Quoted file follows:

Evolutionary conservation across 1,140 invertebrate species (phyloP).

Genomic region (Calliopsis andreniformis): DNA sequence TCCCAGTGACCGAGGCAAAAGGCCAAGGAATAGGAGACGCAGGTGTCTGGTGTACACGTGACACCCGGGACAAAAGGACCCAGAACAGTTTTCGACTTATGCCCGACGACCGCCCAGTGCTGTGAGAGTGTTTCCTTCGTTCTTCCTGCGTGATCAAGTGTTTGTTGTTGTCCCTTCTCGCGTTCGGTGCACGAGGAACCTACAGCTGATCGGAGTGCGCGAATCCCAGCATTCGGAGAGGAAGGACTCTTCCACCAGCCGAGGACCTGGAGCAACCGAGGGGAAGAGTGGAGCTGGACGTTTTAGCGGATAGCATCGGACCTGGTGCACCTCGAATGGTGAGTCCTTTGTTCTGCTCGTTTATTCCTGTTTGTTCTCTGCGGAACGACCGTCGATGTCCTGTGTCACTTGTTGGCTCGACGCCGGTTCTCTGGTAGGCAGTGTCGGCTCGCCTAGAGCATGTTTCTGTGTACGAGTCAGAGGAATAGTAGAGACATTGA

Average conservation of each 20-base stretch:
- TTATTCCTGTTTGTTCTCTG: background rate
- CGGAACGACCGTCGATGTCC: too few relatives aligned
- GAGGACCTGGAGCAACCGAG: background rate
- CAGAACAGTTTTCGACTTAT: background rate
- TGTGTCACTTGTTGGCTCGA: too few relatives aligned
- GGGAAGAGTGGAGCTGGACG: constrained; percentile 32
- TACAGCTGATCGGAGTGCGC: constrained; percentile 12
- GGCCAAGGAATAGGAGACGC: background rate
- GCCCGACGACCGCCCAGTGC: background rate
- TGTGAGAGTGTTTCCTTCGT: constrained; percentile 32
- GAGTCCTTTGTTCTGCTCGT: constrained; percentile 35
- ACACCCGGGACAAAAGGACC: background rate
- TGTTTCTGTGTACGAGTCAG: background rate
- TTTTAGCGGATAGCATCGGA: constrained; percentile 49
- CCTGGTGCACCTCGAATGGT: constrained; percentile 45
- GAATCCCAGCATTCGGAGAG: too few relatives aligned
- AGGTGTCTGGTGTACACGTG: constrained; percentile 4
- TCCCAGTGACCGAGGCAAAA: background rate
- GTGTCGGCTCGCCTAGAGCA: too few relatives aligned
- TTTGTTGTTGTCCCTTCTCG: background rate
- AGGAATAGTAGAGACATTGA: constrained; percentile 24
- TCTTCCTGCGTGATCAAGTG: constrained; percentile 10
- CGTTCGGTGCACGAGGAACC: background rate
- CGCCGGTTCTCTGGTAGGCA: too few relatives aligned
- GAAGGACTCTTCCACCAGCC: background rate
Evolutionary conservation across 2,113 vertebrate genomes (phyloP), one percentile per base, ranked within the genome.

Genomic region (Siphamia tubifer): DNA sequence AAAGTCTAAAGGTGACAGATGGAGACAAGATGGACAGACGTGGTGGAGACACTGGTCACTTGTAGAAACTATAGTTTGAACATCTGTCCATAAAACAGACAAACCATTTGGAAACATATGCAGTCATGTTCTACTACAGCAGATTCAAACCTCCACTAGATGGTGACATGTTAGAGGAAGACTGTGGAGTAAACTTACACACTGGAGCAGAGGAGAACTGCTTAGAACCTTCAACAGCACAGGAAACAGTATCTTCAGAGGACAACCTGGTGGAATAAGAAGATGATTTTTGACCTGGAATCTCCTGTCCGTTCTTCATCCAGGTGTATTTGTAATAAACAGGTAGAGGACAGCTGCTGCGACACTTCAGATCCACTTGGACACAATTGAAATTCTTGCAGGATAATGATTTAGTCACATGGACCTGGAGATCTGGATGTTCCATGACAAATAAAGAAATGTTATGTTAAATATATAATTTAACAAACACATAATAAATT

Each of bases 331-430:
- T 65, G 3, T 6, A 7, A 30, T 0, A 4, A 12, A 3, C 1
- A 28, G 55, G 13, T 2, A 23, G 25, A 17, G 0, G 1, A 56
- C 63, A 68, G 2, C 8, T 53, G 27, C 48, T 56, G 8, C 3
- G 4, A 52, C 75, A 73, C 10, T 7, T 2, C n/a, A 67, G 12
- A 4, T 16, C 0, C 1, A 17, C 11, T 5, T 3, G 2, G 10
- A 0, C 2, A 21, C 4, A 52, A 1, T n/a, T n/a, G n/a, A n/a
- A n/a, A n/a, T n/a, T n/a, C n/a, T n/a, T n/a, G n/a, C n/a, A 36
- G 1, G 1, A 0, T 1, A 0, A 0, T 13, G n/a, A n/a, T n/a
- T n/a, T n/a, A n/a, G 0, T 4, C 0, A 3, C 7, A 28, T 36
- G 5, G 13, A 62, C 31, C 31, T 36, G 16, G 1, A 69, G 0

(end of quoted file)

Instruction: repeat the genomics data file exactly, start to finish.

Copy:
Evolutionary conservation across 1,140 invertebrate species (phyloP).

Genomic region (Calliopsis andreniformis): DNA sequence TCCCAGTGACCGAGGCAAAAGGCCAAGGAATAGGAGACGCAGGTGTCTGGTGTACACGTGACACCCGGGACAAAAGGACCCAGAACAGTTTTCGACTTATGCCCGACGACCGCCCAGTGCTGTGAGAGTGTTTCCTTCGTTCTTCCTGCGTGATCAAGTGTTTGTTGTTGTCCCTTCTCGCGTTCGGTGCACGAGGAACCTACAGCTGATCGGAGTGCGCGAATCCCAGCATTCGGAGAGGAAGGACTCTTCCACCAGCCGAGGACCTGGAGCAACCGAGGGGAAGAGTGGAGCTGGACGTTTTAGCGGATAGCATCGGACCTGGTGCACCTCGAATGGTGAGTCCTTTGTTCTGCTCGTTTATTCCTGTTTGTTCTCTGCGGAACGACCGTCGATGTCCTGTGTCACTTGTTGGCTCGACGCCGGTTCTCTGGTAGGCAGTGTCGGCTCGCCTAGAGCATGTTTCTGTGTACGAGTCAGAGGAATAGTAGAGACATTGA

Average conservation of each 20-base stretch:
- TTATTCCTGTTTGTTCTCTG: background rate
- CGGAACGACCGTCGATGTCC: too few relatives aligned
- GAGGACCTGGAGCAACCGAG: background rate
- CAGAACAGTTTTCGACTTAT: background rate
- TGTGTCACTTGTTGGCTCGA: too few relatives aligned
- GGGAAGAGTGGAGCTGGACG: constrained; percentile 32
- TACAGCTGATCGGAGTGCGC: constrained; percentile 12
- GGCCAAGGAATAGGAGACGC: background rate
- GCCCGACGACCGCCCAGTGC: background rate
- TGTGAGAGTGTTTCCTTCGT: constrained; percentile 32
- GAGTCCTTTGTTCTGCTCGT: constrained; percentile 35
- ACACCCGGGACAAAAGGACC: background rate
- TGTTTCTGTGTACGAGTCAG: background rate
- TTTTAGCGGATAGCATCGGA: constrained; percentile 49
- CCTGGTGCACCTCGAATGGT: constrained; percentile 45
- GAATCCCAGCATTCGGAGAG: too few relatives aligned
- AGGTGTCTGGTGTACACGTG: constrained; percentile 4
- TCCCAGTGACCGAGGCAAAA: background rate
- GTGTCGGCTCGCCTAGAGCA: too few relatives aligned
- TTTGTTGTTGTCCCTTCTCG: background rate
- AGGAATAGTAGAGACATTGA: constrained; percentile 24
- TCTTCCTGCGTGATCAAGTG: constrained; percentile 10
- CGTTCGGTGCACGAGGAACC: background rate
- CGCCGGTTCTCTGGTAGGCA: too few relatives aligned
- GAAGGACTCTTCCACCAGCC: background rate
Evolutionary conservation across 2,113 vertebrate genomes (phyloP), one percentile per base, ranked within the genome.

Genomic region (Siphamia tubifer): DNA sequence AAAGTCTAAAGGTGACAGATGGAGACAAGATGGACAGACGTGGTGGAGACACTGGTCACTTGTAGAAACTATAGTTTGAACATCTGTCCATAAAACAGACAAACCATTTGGAAACATATGCAGTCATGTTCTACTACAGCAGATTCAAACCTCCACTAGATGGTGACATGTTAGAGGAAGACTGTGGAGTAAACTTACACACTGGAGCAGAGGAGAACTGCTTAGAACCTTCAACAGCACAGGAAACAGTATCTTCAGAGGACAACCTGGTGGAATAAGAAGATGATTTTTGACCTGGAATCTCCTGTCCGTTCTTCATCCAGGTGTATTTGTAATAAACAGGTAGAGGACAGCTGCTGCGACACTTCAGATCCACTTGGACACAATTGAAATTCTTGCAGGATAATGATTTAGTCACATGGACCTGGAGATCTGGATGTTCCATGACAAATAAAGAAATGTTATGTTAAATATATAATTTAACAAACACATAATAAATT

Each of bases 331-430:
- T 65, G 3, T 6, A 7, A 30, T 0, A 4, A 12, A 3, C 1
- A 28, G 55, G 13, T 2, A 23, G 25, A 17, G 0, G 1, A 56
- C 63, A 68, G 2, C 8, T 53, G 27, C 48, T 56, G 8, C 3
- G 4, A 52, C 75, A 73, C 10, T 7, T 2, C n/a, A 67, G 12
- A 4, T 16, C 0, C 1, A 17, C 11, T 5, T 3, G 2, G 10
- A 0, C 2, A 21, C 4, A 52, A 1, T n/a, T n/a, G n/a, A n/a
- A n/a, A n/a, T n/a, T n/a, C n/a, T n/a, T n/a, G n/a, C n/a, A 36
- G 1, G 1, A 0, T 1, A 0, A 0, T 13, G n/a, A n/a, T n/a
- T n/a, T n/a, A n/a, G 0, T 4, C 0, A 3, C 7, A 28, T 36
- G 5, G 13, A 62, C 31, C 31, T 36, G 16, G 1, A 69, G 0